BILL NUMBER: AB 1731	CHAPTERED
	BILL TEXT

	CHAPTER  336
	FILED WITH SECRETARY OF STATE  SEPTEMBER 15, 2012
	APPROVED BY GOVERNOR  SEPTEMBER 15, 2012
	PASSED THE SENATE  AUGUST 29, 2012
	PASSED THE ASSEMBLY  AUGUST 30, 2012
	AMENDED IN SENATE  AUGUST 24, 2012
	AMENDED IN SENATE  AUGUST 21, 2012
	AMENDED IN SENATE  JULY 6, 2012
	AMENDED IN ASSEMBLY  MAY 25, 2012
	AMENDED IN ASSEMBLY  APRIL 24, 2012
	AMENDED IN ASSEMBLY  APRIL 9, 2012

INTRODUCED BY   Assembly Member Block

                        FEBRUARY 16, 2012

   An act to add Article 6.6 (commencing with Section 124121) to
Chapter 3 of Part 2 of Division 106 of the Health and Safety Code,
relating to public health.



	LEGISLATIVE COUNSEL'S DIGEST


   AB 1731, Block. Newborn screening program: critical congenital
heart disease.
   Existing law provides for the Newborn and Infant Hearing
Screening, Tracking, and Intervention program, under which general
acute care hospitals with licensed perinatal services, as specified,
are required to administer to newborns a hearing screening test for
the identification of hearing loss, as prescribed, using protocols
developed by the State Department of Health Care Services, or its
designee.
   This bill would, beginning July 1, 2013, require a general acute
care hospital that has a licensed perinatal service to offer to
parents of a newborn, prior to discharge, a pulse oximetry test for
the identification of critical congenital heart disease (CCHD), and
would require the department to issue guidance stating that hospitals
perform this test in a manner consistent with the federal Centers
for Disease Control and Prevention guidelines for CCHD screening.
This bill would require these hospitals to develop a CCHD screening
program, as prescribed.


THE PEOPLE OF THE STATE OF CALIFORNIA DO ENACT AS FOLLOWS:

  SECTION 1.  The Legislature finds and declares the following:
   (a) Congenital heart disease affects about seven to nine of every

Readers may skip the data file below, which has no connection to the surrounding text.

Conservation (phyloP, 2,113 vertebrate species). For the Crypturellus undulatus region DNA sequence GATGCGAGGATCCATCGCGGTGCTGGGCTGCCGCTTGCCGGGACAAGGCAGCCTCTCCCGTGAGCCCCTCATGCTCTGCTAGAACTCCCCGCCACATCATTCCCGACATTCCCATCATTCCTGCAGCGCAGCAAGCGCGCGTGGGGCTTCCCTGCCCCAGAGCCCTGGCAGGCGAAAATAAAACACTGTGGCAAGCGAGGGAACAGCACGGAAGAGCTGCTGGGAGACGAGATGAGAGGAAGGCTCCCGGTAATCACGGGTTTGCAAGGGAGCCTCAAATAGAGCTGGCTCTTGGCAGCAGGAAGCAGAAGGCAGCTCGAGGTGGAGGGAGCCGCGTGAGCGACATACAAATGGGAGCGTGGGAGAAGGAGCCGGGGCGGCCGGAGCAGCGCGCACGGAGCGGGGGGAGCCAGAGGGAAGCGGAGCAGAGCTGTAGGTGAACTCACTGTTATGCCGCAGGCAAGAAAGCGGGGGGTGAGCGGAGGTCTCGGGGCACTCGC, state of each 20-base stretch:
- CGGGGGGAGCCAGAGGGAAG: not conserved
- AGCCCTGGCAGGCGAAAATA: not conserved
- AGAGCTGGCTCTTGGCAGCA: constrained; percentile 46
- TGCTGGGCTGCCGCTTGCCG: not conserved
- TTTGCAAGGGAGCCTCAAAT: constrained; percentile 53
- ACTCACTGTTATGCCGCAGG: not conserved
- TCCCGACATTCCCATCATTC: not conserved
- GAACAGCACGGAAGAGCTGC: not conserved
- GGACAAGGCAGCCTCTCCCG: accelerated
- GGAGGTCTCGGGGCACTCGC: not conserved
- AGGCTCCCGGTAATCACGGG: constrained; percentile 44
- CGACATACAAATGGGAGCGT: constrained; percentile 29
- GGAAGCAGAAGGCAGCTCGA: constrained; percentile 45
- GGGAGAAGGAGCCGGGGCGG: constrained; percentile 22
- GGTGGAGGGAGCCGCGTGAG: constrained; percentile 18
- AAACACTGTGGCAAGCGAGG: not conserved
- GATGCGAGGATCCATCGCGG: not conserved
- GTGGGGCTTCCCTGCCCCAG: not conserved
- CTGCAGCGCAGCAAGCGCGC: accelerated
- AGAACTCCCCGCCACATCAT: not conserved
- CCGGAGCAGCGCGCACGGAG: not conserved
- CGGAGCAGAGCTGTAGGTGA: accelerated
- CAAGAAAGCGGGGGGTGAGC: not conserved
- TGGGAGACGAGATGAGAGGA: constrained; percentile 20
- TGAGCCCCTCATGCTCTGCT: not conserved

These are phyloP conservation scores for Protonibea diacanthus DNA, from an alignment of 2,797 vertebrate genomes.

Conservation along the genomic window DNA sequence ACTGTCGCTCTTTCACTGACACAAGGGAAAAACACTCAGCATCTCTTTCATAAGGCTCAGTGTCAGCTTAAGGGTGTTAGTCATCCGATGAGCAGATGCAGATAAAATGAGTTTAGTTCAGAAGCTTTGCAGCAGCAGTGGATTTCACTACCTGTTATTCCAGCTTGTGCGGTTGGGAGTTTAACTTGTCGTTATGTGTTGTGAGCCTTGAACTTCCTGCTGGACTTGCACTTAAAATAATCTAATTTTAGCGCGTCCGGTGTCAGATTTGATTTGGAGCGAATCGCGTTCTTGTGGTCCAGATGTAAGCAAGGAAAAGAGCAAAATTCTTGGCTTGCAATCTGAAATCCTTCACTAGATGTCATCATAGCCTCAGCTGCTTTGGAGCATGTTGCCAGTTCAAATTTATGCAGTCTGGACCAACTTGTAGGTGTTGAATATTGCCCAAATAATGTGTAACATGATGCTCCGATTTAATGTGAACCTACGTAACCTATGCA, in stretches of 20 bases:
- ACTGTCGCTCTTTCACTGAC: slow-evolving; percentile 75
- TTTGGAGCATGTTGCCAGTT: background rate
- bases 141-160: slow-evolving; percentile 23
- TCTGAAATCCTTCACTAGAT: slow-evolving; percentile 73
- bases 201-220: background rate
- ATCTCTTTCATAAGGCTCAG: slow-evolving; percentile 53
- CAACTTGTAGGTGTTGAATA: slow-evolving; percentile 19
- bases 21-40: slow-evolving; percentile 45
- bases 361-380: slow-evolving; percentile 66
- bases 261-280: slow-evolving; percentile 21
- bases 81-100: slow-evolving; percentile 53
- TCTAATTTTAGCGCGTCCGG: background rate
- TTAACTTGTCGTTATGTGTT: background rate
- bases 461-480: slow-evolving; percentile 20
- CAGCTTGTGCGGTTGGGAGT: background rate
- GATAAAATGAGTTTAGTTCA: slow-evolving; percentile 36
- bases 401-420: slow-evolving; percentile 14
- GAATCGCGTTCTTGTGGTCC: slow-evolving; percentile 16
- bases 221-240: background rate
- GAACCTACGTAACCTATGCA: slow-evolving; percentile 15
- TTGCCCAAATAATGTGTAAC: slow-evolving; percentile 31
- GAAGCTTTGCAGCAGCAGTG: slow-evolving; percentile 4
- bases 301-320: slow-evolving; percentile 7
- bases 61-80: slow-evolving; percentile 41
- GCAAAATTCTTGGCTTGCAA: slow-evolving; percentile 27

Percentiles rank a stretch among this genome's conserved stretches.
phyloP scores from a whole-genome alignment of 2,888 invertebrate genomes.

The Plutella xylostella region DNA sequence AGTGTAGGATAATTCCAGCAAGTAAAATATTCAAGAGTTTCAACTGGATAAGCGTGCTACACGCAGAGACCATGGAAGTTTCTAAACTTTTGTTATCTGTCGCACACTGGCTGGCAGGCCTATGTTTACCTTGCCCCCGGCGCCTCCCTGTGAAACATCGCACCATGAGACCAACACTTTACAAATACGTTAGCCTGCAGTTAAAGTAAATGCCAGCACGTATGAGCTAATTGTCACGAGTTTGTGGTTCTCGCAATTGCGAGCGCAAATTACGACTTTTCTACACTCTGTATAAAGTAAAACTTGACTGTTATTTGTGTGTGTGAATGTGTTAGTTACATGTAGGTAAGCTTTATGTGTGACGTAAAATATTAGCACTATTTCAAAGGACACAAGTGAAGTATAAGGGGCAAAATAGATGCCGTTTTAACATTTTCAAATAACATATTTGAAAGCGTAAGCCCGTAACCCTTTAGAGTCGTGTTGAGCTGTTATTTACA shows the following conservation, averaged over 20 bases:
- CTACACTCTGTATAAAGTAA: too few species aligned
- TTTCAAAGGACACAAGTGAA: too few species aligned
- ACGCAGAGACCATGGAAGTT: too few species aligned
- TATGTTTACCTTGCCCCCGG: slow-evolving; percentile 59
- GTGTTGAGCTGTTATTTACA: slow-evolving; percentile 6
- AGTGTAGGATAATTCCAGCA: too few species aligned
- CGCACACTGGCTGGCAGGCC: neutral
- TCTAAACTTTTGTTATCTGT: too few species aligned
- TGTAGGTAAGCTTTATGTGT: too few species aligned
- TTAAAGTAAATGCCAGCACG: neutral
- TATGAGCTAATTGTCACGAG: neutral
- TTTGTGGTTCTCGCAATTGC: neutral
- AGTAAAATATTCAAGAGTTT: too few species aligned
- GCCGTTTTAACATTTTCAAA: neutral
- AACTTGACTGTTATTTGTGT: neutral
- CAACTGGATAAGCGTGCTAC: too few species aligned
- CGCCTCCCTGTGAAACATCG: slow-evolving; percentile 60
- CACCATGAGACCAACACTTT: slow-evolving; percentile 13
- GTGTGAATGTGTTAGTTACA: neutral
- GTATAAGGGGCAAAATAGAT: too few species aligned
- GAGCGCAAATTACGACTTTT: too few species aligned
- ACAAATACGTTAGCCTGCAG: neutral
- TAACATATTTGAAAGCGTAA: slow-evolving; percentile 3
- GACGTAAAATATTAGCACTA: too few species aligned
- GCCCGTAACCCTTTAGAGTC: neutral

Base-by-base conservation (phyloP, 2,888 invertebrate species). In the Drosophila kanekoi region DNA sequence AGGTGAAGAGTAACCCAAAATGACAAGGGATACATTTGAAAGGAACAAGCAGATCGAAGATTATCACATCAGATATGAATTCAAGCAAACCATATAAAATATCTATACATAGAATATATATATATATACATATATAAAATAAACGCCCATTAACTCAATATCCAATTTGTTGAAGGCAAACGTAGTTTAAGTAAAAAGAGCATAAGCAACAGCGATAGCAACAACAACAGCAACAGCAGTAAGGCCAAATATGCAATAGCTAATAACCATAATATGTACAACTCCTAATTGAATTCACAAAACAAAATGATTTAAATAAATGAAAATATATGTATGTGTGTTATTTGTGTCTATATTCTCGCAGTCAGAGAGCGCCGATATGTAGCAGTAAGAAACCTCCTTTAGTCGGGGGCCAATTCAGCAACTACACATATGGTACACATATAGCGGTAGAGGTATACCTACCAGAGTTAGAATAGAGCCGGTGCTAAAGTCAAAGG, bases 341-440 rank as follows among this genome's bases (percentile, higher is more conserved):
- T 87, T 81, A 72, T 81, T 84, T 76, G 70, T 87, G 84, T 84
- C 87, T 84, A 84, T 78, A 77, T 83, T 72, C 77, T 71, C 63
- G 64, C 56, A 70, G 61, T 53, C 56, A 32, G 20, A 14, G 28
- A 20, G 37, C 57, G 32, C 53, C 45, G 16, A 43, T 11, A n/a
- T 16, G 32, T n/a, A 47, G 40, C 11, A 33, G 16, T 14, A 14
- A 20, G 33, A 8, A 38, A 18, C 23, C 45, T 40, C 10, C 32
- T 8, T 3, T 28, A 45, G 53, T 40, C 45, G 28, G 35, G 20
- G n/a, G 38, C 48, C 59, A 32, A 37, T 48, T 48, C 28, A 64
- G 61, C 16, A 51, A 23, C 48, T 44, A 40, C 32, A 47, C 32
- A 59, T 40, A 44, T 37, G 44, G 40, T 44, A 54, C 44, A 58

1,000 live births in the United States and is the most common cause
of death in the first year of life, with defects accounting for 3
percent of all infant deaths and more than 40 percent of all deaths
due to congenital malformations.
   (b) Critical congenital heart disease (CCHD) is a group of defects
that cause severe and life-threatening symptoms and require
intervention within the first days or first year of life.
   (c) Current methods for detecting CCHD generally include prenatal
ultrasound screening and careful and repeated clinical examinations.
   (d) CCHD is often missed during the routine clinical exam that
generally is scheduled prior to a newborn's discharge, and many cases
of CCHD are also missed during discharge and postdischarge clinical
exams.
   (e) Fetal ultrasound screening programs improve detection of major
congenital heart defects. However, prenatal diagnosis alone picks up
less than one-half of all cases.
   (f) Pulse oximetry is a noninvasive test that estimates the
percentage of hemoglobin in blood that is saturated with oxygen.
   (g) Virtually all hospitals, including small hospitals, frequently
use pulse oximetry as a standard of care in their newborn nurseries.

   (h) Many newborn lives could potentially be saved by earlier
detection and treatment of CCHD if hospitals were required to perform
this simple, noninvasive newborn screening method.
  SEC. 2.  Article 6.6 (commencing with Section 124121) is added to
Chapter 3 of Part 2 of Division 106 of the Health and Safety Code, to
read:

      Article 6.6.  Newborn Critical Congenital Heart Disease
Screening Program


   124121.  For purposes of this article, "CCHD" means critical
congenital heart disease.
   124122.  (a) (1) Beginning July 1, 2013, a general acute care
hospital that has a licensed perinatal service shall offer to parents
of a newborn, prior to discharge, a pulse oximetry test for the
identification of CCHD.
   (2) The State Department of Health Care Services shall issue
guidance stating that hospitals perform this test in a manner
consistent with the federal Centers for Disease Control and
Prevention guidelines for CCHD screening.
   (3) A hospital described in paragraph (1) shall be responsible for
developing a screening program that provides competent CCHD
screening, utilizes appropriate staff and equipment for administering
the testing, completes the testing prior to the newborn's discharge
from a newborn nursery unit, refers infants with abnormal screening
results for appropriate care, maintains and reports data as required
by the department, and provides physician and family-parent
education.
   (b) A pulse oximetry test provided for pursuant to subdivision (a)
shall be performed by a licensed physician, licensed registered
nurse, or an appropriately trained individual who is supervised in
the performance of the test by a licensed health care professional.
   (c) This section shall not apply to a newborn whose parent or
guardian objects to the test on the grounds that the test is in
violation of his or her beliefs.